From our perch high atop the Ferris wheel, my sister and I had a panoramic view of Hershey Park. We surveyed our surroundings, and discovered that our thoughts were running along the same track. Neither of us could figure out why there were so many people lined up for the various roller coasters.
Think about it. You pay a fortune to buy your way into an amusement park, only to stand in line in the sweltering heat, amidst masses of strangers, all of whom are sweating as much as you are. When you reach the front of the line, you are allowed the privilege of sitting down in a little cart. It is then that you get strapped in by a mechanism that looks like it was modeled after something from a Spanish Inquisition torture chamber. Then the cart pulls away, and the best part is still ahead of you.
You look ahead at the enormous track, yet all you can see is the massive incline looming ahead. When you reach the top, you experience a brief moment of total terror as you look down and realize that there is simply no way the cart will remain on the track. But it does, and you do survive, if only by a stroke of complete luck.
Best of all, when you come off, you get to see a screen where they have your picture splashed across it, in huge, so the entire world can see you in your moment of terror.
We looked at each other, and we knew there was only one way to explore the intricacies of the human mind and spirit, and solve, once and for all, the enigma of the roller coaster. We'd have to ride one.
As the Ferris wheel began to spiral downward, we chose a nearby wooden coaster, and promised ourselves we wouldn't chicken out. We reached the bottom, and we knew we'd have to do it. We dumped our bags on my mother, who sat down to wait on a nearby bench. I felt a lump in my throat, and suddenly I knew what a convicted criminal feels like as they are waiting for their execution to be carried out.
My mother looked at us with knowing glances, having gone through similar motions with many of her other kids already. "You'll be ok." I looked at some little kids strolling past us and onto the line, and felt really embarrassed. "I'm not scared! I feel like Christopher Columbus setting out to discover America. Or maybe like Louis and Clarke as they embarked on their famous journey across the United States!" LMM looked at me and laughed, despite her nervousness. "No you don't. You're terrified!" I had to admit that she was right, and then I took leave of my mother. "Bye Ma. If I don't make it, I don't want anyone to inherit my iPod. I want to be buried with it."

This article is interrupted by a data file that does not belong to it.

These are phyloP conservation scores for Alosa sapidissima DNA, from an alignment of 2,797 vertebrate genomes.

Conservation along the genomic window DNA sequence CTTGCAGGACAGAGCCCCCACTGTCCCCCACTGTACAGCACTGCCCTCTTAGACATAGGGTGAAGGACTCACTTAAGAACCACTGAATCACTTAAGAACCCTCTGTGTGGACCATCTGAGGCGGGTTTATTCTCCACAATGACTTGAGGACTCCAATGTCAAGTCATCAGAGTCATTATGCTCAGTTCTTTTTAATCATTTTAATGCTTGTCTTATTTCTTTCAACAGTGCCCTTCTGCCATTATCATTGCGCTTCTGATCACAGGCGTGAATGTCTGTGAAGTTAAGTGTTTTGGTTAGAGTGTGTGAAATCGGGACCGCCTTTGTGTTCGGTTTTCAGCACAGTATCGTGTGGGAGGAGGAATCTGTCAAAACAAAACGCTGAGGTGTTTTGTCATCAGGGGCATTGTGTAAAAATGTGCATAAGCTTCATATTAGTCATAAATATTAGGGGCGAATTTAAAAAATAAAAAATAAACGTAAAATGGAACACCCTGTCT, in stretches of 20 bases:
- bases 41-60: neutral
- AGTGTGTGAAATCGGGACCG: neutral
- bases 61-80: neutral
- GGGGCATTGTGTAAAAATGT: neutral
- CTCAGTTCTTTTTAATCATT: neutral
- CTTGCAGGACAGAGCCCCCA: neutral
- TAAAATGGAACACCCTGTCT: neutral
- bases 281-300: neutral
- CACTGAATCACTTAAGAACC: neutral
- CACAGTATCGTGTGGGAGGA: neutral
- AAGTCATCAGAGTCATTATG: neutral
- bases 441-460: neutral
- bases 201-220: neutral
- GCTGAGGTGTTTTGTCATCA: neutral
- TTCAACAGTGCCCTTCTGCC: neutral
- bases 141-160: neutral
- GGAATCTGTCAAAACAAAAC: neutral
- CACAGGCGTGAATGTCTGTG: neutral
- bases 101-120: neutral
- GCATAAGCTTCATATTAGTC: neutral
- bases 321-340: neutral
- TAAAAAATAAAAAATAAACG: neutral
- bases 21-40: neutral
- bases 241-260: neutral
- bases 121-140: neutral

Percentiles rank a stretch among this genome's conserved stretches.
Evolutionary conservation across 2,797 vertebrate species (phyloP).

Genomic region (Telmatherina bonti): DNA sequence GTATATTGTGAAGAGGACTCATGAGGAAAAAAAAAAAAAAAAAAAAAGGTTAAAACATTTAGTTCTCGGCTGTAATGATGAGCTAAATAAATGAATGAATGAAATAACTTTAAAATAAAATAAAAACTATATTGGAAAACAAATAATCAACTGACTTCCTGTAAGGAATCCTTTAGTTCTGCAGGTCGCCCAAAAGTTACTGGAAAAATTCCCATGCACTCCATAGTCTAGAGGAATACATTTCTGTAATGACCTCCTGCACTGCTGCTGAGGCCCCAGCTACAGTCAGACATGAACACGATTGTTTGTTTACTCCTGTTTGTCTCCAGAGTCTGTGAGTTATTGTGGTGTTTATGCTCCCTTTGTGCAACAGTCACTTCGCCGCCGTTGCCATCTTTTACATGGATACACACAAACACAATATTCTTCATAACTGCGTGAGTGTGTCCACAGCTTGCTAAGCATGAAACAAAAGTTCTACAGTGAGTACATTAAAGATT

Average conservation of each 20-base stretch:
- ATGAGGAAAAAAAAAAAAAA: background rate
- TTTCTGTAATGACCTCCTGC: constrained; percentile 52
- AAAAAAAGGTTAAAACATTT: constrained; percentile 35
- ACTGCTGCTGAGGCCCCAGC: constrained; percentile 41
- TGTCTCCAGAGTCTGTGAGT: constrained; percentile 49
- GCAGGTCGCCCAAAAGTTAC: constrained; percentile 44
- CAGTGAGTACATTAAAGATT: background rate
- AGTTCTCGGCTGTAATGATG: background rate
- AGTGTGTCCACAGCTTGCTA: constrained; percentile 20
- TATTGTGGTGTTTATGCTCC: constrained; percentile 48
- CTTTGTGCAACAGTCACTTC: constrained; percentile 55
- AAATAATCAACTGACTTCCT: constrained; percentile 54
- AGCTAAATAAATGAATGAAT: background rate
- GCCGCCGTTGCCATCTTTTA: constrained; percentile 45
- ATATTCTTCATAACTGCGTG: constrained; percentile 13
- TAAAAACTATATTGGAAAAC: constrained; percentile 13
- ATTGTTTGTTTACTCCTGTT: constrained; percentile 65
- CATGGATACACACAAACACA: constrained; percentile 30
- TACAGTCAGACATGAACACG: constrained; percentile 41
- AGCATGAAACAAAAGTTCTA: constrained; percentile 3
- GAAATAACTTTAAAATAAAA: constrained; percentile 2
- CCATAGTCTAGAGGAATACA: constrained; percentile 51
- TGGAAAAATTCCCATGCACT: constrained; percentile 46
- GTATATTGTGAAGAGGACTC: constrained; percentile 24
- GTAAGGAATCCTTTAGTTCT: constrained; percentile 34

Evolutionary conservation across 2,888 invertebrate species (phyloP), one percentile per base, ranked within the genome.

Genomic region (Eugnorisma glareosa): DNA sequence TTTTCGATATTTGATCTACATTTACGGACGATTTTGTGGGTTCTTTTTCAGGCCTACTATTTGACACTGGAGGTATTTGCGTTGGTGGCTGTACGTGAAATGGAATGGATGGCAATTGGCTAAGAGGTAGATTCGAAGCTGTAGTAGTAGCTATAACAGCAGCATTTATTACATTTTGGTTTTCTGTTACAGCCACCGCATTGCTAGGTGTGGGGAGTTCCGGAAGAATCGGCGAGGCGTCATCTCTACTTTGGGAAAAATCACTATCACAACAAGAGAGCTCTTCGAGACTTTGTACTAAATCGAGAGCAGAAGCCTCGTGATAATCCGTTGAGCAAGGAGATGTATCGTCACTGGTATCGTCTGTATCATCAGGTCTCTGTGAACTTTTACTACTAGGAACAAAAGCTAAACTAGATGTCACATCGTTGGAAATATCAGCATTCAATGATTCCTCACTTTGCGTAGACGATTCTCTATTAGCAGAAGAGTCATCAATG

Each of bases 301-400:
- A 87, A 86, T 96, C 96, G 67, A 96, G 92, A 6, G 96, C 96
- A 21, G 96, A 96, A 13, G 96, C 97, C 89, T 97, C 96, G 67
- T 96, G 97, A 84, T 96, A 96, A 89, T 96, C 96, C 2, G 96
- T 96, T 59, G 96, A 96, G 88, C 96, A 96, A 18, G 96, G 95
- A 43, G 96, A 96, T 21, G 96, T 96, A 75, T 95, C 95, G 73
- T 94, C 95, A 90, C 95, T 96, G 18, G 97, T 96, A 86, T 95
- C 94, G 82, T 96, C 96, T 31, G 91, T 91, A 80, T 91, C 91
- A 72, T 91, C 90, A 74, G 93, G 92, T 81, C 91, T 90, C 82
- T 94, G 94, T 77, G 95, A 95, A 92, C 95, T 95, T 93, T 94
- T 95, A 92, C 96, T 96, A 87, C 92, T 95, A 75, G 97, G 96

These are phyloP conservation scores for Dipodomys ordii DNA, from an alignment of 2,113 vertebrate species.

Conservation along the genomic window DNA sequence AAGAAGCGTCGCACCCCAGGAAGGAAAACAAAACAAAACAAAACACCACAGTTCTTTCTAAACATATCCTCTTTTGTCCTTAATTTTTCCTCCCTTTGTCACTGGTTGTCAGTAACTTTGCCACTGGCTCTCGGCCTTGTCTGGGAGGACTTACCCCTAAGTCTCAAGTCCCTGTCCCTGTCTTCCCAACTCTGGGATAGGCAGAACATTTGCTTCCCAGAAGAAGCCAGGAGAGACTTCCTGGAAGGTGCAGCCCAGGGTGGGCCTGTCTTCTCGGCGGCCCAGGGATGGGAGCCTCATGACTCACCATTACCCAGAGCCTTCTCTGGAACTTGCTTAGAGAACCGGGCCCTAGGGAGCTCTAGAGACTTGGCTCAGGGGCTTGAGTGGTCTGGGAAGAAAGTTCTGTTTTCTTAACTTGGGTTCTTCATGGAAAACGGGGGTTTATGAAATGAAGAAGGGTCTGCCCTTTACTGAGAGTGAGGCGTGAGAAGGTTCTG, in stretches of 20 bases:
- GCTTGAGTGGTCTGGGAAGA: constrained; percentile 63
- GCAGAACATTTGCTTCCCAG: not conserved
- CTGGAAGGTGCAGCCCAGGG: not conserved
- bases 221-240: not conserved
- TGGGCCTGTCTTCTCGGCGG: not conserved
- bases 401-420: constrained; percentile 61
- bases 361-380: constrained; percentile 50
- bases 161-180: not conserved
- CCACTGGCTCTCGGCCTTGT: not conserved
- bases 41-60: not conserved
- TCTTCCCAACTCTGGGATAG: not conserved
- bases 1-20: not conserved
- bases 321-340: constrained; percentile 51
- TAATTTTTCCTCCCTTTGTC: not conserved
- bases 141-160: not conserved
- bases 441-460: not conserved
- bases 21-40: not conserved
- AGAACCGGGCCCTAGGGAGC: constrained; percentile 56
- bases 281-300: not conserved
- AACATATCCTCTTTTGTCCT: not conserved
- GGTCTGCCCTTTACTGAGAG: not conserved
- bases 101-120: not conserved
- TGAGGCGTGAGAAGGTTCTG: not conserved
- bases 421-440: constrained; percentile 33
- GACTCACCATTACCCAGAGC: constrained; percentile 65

We stationed ourselves online, and found it to be very short. With terror in her voice, my sister commented "There must be a reason most people are staying away." I tried, unsuccessfully to comfort her. "Don't worry. The fatality rates are very low on these things. Probably less then twenty percent." She's not very good at math, so it was kind of wasted on her.
Another cart pulled off, and we heard shrieks somewhere in the distance. In unison, we fooled each other. "That's coming from a DIFFERENT roller coaster, right?" We moved up in the line, and suddenly we had to pick which seat we wanted to wait for. Then the people ahead of us pulled away. Both me and my sister were shaking. "Why are we doing this SD? We must be crazy!" I wanted to answer, but I could barely choke out the instructions. "Just say some tehillim."
So as we pulled off, tehillim on our lips and arms gripped tightly onto the bar. Almost immediately, we were headed UP. The feeling of dread I was experiencing at that point is indescribable. "Would this be billed a suicide or an ordinary accident?" As I lurched back in my seat, I felt bad for the guy in the back. "He's going to get the brunt of the weight on him when this thing can't make it up." But we did make it up, though by then I wished we hadn't.
During the split second that we were atop the hill, before we were sent hurtling down, the thought that was running through my head was rather morbid. "Why did I just say tehillim? I should have said shema and viduy!" Miraculously, after that drop, as we headed up the next incline and around the sharp bend, I relaxed a little. I still sat in terror for the rest of the ride, but something changed. As we came lurching around the final stretch, and the words "Finish Line" came into view, I couldn't get over the little ripple of disappointment I felt.
We got off, shaking and dizzy, and headed past the photo booth. Our picture was easily spotted, as we were the ones who had the Malach Hamoves posing with us in our picture. Well, you couldn't actually see him in the picture, but from the looks on our faces it was obvious that we were staring him straight in the face.
Mom was waiting for us at the exit. She looked at her two pale, shaking daughters, and inquired as to how it went. I could barely talk then, but I managed to breath "awesome." My friend, also eager to hear how my first roller coaster ride had gone, sent me a text "How was?" I had trouble answering, but I managed a quick text. "Awesome. As soon as I stop shaking I'm gonna find another roller coaster to go on."
I thought to myself, "what was so good about it? Why did I like that so much?" and I couldn't figure it out. With the great enigma left unsolved, we headed back later in the day, determined to come to the bottom of it. Three more consecutive times on the same roller coaster, and we had the art of posing for the on-ride-camera down pat, yet we still couldn't figure out what was driving us to go.
On the way home, as the effects of the coaster started to wear off, I asked LMM, "what were we thinking? Why did we go on that roller coaster....four times?!" her answer was very enlightening, coming from a fifteen year old. "You did it to prepare yourself for dating." Ouch.